National Post Barbara Kay: Dog bites man — again and again

National Post - Thursday August 22nd, 2013

Pit bulls cannot be trained not to hurt people, any more than greyhounds can be trained to run like sled dogs.

Thanks to (literally) thick skin, a Calgary-resident beagle named Arlo will recover from a recentunprovoked attack by two neighbouring pit bulls. The vet bill for stitching up Arlo’s neck and shoulder — $3600 — tells us that what will be officially recorded as “bites” were in fact the mauling typically associated with pit-bull-type dogs.

If Arlo had been the family’s thin-skinned child, one shudders to think of the likely outcome. Here is yet another reminder that the vaunted “Calgary model” for containing dangerous-dog harm isn’t working.

Because of the disproportionate damage they cause to other animals and humans, especially children, some 600 communities across North America have chosen breed selective legislation to ban pit-bull-type dogs. But Calgary opted for “responsible pet ownership”: strict licencing, public education and owner accountability.

So the (unlicenced) pit bulls’ owner is paying the vet bill. Which is no solace to Arlo and his owners, or other neighbours, now understandably fearful in their instantly-devalued homes.

Arlo’s assailants should be euthanized. Instead they will be “assessed,” after which they may get a second chance, as juvenile first (human) offenders usually do. Trouble is, dogs are not humans. The purpose-bred fighting breed cluster pit bulls represent, genetically programmed for impulsive aggression, cannot be trained into reliable sociability, any more than greyhounds can be trained to adopt the running gait of a sled dog.

If this strikes you as mere common sense, reader, you are out of the canine-correctness loop. Most dog-industry spokespeople — veterinarians, humane shelters, animal charities — have bought into the sentimental, but anti-scientific tropes promoted by pit bull advocates. Ignoring hard evidence, they piously invoke common mantras like “all dogs bite” and “it’s bad owners, not bad dogs.”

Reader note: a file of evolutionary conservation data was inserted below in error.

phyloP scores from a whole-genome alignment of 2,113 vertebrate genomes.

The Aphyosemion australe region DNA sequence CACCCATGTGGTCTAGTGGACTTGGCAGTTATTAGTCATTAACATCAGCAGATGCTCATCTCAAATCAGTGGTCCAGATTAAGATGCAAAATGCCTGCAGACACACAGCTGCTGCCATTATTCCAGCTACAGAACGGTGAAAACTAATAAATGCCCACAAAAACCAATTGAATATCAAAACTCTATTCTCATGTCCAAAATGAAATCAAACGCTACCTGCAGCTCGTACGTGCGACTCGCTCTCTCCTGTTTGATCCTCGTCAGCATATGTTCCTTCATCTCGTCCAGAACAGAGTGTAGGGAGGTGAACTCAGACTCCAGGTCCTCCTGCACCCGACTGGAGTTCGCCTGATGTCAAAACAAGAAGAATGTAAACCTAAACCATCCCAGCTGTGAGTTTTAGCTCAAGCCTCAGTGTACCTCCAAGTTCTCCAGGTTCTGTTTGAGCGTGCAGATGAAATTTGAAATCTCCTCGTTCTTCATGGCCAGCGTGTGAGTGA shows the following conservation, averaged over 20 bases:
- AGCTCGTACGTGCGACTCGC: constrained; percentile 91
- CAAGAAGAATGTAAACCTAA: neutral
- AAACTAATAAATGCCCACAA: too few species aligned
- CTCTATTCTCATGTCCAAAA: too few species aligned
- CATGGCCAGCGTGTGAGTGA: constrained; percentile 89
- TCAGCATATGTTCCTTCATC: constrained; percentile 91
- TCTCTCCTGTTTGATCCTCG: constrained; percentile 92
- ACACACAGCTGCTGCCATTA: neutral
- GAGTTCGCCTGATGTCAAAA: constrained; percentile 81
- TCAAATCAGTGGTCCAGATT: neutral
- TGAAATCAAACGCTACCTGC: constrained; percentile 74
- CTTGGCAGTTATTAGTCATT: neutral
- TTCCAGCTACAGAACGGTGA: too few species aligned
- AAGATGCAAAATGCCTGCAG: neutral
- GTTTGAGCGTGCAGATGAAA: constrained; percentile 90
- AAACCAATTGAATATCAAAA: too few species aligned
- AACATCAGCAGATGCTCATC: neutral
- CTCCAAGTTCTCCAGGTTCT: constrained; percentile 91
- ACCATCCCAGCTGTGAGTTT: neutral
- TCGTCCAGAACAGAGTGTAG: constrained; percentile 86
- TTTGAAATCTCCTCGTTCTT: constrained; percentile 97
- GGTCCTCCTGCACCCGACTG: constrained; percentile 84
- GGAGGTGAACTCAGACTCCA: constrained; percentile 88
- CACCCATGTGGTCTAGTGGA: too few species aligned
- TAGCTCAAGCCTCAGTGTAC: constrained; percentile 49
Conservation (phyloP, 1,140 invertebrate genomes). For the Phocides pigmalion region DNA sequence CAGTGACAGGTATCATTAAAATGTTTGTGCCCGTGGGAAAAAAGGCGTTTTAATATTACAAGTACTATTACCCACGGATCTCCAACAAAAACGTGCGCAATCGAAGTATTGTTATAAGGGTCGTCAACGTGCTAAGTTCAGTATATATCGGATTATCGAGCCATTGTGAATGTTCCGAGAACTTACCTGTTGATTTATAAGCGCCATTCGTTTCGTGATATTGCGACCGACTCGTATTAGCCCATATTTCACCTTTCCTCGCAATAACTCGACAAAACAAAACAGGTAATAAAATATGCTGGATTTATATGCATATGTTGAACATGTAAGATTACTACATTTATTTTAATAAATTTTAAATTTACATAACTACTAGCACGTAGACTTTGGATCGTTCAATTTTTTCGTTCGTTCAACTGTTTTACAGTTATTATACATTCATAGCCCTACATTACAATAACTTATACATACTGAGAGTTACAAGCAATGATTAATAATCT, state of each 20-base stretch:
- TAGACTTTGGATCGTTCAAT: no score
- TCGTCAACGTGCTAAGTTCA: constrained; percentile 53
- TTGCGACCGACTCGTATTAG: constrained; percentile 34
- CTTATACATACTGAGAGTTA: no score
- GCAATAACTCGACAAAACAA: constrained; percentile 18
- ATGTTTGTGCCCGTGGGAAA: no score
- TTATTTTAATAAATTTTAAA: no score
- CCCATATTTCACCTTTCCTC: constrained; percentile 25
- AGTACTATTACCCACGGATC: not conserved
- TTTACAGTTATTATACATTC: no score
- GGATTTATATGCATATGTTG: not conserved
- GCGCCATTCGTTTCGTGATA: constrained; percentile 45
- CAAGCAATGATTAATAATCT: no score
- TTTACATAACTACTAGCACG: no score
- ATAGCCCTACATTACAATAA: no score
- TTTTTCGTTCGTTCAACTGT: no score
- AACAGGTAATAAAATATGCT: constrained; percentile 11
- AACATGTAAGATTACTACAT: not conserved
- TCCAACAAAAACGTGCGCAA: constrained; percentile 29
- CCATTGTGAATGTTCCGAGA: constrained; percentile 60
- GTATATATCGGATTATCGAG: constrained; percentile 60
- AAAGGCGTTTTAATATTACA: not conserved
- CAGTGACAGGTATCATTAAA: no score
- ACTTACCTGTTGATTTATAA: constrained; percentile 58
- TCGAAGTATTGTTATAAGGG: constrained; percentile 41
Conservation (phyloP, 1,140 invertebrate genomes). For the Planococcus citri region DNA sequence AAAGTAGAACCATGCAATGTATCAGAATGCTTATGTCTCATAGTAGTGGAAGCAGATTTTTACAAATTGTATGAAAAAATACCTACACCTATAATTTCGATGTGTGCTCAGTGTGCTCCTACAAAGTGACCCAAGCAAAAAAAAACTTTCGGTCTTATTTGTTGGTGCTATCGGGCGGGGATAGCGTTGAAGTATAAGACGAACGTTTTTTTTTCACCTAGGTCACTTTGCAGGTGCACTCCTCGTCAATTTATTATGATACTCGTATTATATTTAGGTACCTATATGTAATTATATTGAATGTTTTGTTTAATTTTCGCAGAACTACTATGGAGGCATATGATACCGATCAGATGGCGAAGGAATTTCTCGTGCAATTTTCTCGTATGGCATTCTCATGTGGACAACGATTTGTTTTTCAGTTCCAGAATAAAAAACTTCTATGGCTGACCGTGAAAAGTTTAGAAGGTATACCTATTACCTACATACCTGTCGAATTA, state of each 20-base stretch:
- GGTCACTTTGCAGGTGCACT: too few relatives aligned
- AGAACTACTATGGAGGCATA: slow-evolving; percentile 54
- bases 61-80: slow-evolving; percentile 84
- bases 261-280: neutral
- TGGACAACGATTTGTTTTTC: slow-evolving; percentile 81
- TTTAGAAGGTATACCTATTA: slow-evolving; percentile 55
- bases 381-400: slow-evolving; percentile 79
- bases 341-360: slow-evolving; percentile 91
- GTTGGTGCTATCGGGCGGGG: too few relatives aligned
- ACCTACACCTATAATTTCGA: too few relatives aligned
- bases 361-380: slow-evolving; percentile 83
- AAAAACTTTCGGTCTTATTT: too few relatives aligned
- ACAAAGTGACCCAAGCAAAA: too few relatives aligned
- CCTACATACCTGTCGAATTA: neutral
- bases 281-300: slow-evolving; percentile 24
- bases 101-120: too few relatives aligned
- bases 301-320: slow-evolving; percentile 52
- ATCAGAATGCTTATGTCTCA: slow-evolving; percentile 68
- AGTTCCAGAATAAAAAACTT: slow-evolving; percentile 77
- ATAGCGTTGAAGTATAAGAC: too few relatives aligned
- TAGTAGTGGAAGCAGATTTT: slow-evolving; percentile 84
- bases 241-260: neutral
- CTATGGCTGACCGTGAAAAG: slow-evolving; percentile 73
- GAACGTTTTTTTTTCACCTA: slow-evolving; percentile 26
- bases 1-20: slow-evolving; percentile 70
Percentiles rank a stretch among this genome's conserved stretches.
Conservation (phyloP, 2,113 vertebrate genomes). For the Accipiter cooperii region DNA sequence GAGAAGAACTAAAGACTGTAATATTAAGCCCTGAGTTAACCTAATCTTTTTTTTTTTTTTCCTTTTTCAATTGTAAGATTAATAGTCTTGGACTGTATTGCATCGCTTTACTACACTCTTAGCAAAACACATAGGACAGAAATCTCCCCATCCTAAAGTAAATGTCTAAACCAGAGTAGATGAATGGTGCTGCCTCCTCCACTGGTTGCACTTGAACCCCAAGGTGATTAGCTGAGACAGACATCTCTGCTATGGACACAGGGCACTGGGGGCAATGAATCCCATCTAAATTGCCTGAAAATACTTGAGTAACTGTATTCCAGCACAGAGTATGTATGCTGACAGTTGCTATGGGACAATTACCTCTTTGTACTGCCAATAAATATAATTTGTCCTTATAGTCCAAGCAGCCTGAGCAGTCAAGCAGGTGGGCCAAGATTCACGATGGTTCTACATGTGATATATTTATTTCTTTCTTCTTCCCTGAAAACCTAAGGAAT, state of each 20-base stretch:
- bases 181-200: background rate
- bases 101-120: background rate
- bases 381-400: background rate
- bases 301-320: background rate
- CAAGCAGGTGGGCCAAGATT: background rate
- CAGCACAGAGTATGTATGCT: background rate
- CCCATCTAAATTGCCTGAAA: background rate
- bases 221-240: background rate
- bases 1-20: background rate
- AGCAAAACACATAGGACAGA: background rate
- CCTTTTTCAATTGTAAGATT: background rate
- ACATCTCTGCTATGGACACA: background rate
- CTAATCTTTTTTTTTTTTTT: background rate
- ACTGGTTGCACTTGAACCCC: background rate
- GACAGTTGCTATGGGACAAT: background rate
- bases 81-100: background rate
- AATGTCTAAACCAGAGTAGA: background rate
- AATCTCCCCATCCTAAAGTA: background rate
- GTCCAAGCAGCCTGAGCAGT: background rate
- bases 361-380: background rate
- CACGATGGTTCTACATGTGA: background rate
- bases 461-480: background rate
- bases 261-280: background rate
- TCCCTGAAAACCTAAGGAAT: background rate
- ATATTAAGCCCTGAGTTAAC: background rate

Both statements are misleading. Unlike pit-bull-type dogs, non-fighting dogs usually only bite defensively. When they do, they grab and release; they don’t maul in the grip-and-rend style of fighting dogs. Explosive, unpredictable aggression can emerge in pit bulls as young as four months. Bad owners may exacerbate pit bulls’ inherited traits, but even ideal owners cannot eliminate or reliably control them.

In his continually updated “Clifton Report,” available online, Animal People editor Merritt Clifton publishes tallied of serious human damage — maulings, maimings and fatalities by dogs — tallied by breed. (He has been tracking such data since the early 1980s.) According to these numbers, derived from Centers for Disease Control and police reports, amongst other sources, pit-bull-type dogs represent 3000% of the actuarial risk of more typical breeds. Rottweilers represent 2000%, and — to show the disproportion — German Shepherds, the third highest-risk breed, represent only 300% average risk.

Since 1982, pit bulls have killed 259 of the 511 North American victims of fatal dog attacks

In fact, Farmers Group Insurance in California recently stopped liability coverage for pit bulls and Rottweilers (and wolf hybrids). Tellingly, the number of attacks and the amount of payout has doubled in those jurisdictions that — like Calgary — refuse to enact breed selective legislation.

Before the late 20th century proliferation of pit bulls into the dog population, no other breed had ever killed or maimed humans in numbers that come even remotely close to those killed by pit bull type dogs. (Dobermans, widely maligned in their fashionable day as dangerous, have killed four people in the U.S. since 1982.)

The exponential growth of pit bull love — they currently represent the second most popular breed after retrievers in sales — is a worrying cultural phenomenon. Now 6% of the dog population, since 1982, pit bulls have killed 259 of the 511 North American victims of fatal dog attacks, according to Clifton.

Bans work. They eliminate the loathsome crime of dog fighting and ancillary criminal activity, notably drug dealing, that dog fighting attracts. They stop the co-optation of public spaces by intimidating youths parading canine weaponry. Overcrowded humane shelters empty out, as dumped pit bulls represent much of their intake.

Most important: Bans spare animals and people horrible suffering. San Francisco saw an 81% decline in fatal or disfiguring pit bull attacks in the eight years following its ban; Toronto dog bites have decreased by 32% — from 486 to 329 — since the 2006 Ontario ban on pit bulls. The Calgary model is failing. Despite its record licencing rate of 90% — four times higher than the average in other cities — Calgary area pit bull attacks have more than tripled: from 58 in 2009 to 201 in 2012.

Facts are facts. What part of “public safety hazard” does Calgary not understand?

National Post